60.3 F
Los Angeles
Thursday, May 19, 2022

Sale Nears for Downtown Complex With Macy’s, Hotel

Sale Nears for Downtown Complex With Macy’s, Hotel


Staff Reporter

CIM Group Inc. is close to a deal to buy MCI Center, a 2.5 million-square-foot downtown complex that includes a 678,000-square-foot office building, the Macy’s Plaza retail center and the 485-room Hyatt Regency Los Angeles.

The deal is valued at about $115 million by a source familiar with the negotiations, and should it go through, CIM would gain ownership of nearly three contiguous blocks.

The company, which is in escrow on the estimated $43 million purchase of Chase Plaza, is negotiating for MCI Center with Girec Corp., a unit of Tokyo-based Mizuho Trust & Banking.

The deal would solidify CIM, founded in 1994 by Shaul Kuba, Richard Ressler and Avi Shemesh, as one of the major real estate players both downtown and in Hollywood, where it has also been quite active lately.

John Given, senior vice president at CIM, earlier confirmed that the company was under contract to buy Chase Plaza, but declined to disclose the price. Shemesh declined comment.

Neither officials from Beverly Hills-based Kennedy-Wilson Inc., which has the listing on MCI Center, nor Mizuho returned calls.

If the MCI deal is closed, CIM, which recently bought a 117,000-square-foot building at Seventh and Hope streets for more than $7 million, would own properties on the blocks bounded by Flower, Seventh, Hope and Ninth streets, along with 2,000 underground parking slots.

The firm recently broke ground on its $247 million South Village project, one block south of MCI Center, which will include 1,200 residential units and 137,000 square feet of retail. With Chase Plaza, CIM, which owns the parking lot at the northeast corner of Ninth and Hope streets, would control about half the block directly east of South Village.

The estimated $43 million deal for Chase Plaza, a 443,000-square-foot building at 801 S. Grand Ave., was struck with Shuwa Investments Corp. The half-occupied, 22-story building is one of three competing sites to serve as temporary headquarters for the Los Angeles Police Department while a replacement is built for Parker Center. The others are the 472,000-square-foot Transamerica Center building at 1149 S. Broadway and 600-650 Spring St.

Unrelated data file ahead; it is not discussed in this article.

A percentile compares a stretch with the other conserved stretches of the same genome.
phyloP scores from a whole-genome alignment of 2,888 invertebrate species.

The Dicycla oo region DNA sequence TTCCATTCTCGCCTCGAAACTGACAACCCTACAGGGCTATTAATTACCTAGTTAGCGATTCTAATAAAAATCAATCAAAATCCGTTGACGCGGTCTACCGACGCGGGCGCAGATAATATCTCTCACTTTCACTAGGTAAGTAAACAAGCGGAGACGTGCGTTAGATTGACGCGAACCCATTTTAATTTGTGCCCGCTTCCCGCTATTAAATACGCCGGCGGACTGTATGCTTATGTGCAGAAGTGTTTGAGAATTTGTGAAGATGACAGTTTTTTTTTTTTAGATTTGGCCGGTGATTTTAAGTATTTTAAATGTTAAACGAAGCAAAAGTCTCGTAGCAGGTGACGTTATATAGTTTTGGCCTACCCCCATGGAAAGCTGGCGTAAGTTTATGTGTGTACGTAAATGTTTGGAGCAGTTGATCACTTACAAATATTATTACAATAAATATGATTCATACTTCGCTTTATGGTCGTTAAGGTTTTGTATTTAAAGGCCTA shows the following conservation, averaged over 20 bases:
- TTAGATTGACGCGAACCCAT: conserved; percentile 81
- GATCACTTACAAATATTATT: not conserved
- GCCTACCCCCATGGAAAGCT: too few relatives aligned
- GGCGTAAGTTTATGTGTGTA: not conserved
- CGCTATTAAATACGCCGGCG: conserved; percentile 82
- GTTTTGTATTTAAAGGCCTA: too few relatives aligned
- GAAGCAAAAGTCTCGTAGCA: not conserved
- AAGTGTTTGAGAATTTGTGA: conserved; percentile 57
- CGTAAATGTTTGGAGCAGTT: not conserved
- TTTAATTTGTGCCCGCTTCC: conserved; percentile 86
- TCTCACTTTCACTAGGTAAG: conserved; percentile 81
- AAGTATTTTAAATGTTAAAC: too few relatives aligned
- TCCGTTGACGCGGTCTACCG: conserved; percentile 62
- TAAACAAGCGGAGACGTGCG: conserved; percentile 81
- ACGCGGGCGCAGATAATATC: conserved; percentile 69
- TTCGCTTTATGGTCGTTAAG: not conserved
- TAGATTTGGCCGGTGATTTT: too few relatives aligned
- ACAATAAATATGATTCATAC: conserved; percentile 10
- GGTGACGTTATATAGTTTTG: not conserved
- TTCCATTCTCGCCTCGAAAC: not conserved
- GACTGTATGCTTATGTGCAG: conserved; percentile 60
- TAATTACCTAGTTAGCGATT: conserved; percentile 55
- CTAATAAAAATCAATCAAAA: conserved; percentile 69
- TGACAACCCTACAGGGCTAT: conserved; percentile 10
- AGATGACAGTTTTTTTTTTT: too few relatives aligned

Fitting with profile

The investments are consistent with CIM’s strategy of buying multiple properties in urban areas.

It owns five Hollywood buildings, including the Hollywood Galaxy retail center and TV Guide Hollywood Center office building, totaling more than 800,000 square feet.

Gemstar-TV Guide International Inc. recently upped occupancy at its namesake building to 60,000 square feet from 45,000 square feet, and CIM, which bought the property in 1998, is moving forward with the renovation of the building’s 30,000 square feet of retail space.

The Hollywood Galaxy, meanwhile, has languished since the firm bought it in 1999. Plans to redevelop the property, now two-thirds occupied, have yet to materialize. And CIM’s plans for a 60,000-square-foot retail and entertainment center at Hollywood Boulevard and Cherokee Avenue have been delayed by Laemmle Theatres’ decision to pull out of the project last year.

In Santa Monica, the company bought and renovated nine buildings totaling 225,000 square feet along the Third Street Promenade between 1995 and 1998.

“If you look at CIM’s history, they like to create critical mass in urban areas that have long-term potential upside,” said the source. “Downtown is a similar type of play.”

Girec put the 30-year-old MCI Center complex, bounded by Flower, Seventh, Hope and Eighth streets, on the market for $125 million earlier this year.

The two most recent purchases also mark the ongoing retreat of Japanese corporations that invested heavily in downtown real estate in the 1980s. Girec bought MCI Center for a reported $210 million in 1987, while Shuwa bought Chase Plaza in 1986 for about $125 million, according to a Los Angeles Times report at the time.

“Anything that CIM buys is good for downtown,” said Jeff Lee, president at Lee Group Inc., which has a partnership with CIM on both the recently completed Flower Street Lofts at 11th and Flower streets and Grand Avenue Lofts, which will break ground at 11th Street and Grand Avenue in October. “They’re quality developers.” Lee could not confirm that CIM was buying MCI Center.

Known as Broadway Plaza when opened in 1973, the mixed-use complex was renamed MCI Center when the telecommunications giant signed a long-term lease in the office tower in 1993, while the retail component was renamed Macy’s Plaza in 1996, the year after Federated Department Stores Inc. acquired the chain.

Previous articleREVIEW / PREVIEW
Next articleREVIEW / PREVIEW

Featured Articles

Related Articles